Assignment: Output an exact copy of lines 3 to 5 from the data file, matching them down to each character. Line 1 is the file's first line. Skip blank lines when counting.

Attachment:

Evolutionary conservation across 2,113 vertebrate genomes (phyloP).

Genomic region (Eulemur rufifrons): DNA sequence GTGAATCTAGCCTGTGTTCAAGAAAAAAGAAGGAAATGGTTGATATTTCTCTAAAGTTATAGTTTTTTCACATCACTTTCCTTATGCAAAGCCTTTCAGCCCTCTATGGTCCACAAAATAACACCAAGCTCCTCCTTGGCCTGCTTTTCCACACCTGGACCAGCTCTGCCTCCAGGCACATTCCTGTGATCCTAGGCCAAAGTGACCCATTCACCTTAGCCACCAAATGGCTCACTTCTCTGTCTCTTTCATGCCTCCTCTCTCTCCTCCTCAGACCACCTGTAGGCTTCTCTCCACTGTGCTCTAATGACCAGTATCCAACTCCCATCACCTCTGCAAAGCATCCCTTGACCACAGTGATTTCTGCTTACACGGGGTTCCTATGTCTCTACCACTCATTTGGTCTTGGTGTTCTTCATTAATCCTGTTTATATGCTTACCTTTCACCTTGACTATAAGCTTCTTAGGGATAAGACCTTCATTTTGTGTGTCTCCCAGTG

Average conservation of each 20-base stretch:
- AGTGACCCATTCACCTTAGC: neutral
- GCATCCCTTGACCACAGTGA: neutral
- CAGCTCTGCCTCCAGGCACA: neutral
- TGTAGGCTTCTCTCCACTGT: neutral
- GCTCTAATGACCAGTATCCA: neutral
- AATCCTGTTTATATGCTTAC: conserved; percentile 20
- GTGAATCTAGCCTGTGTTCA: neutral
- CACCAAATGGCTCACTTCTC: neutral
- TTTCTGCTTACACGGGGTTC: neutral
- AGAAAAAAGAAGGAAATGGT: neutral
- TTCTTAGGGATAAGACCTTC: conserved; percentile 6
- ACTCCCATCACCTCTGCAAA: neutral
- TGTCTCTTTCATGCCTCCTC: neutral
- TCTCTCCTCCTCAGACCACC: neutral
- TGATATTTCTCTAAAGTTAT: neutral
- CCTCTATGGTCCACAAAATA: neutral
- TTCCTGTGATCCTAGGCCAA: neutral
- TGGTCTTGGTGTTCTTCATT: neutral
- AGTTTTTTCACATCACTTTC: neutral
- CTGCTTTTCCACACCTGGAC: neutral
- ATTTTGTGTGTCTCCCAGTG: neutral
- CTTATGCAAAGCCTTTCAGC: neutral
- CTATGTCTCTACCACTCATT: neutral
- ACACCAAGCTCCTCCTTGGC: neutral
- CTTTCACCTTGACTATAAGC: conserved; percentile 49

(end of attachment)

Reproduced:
Average conservation of each 20-base stretch:
- AGTGACCCATTCACCTTAGC: neutral
- GCATCCCTTGACCACAGTGA: neutral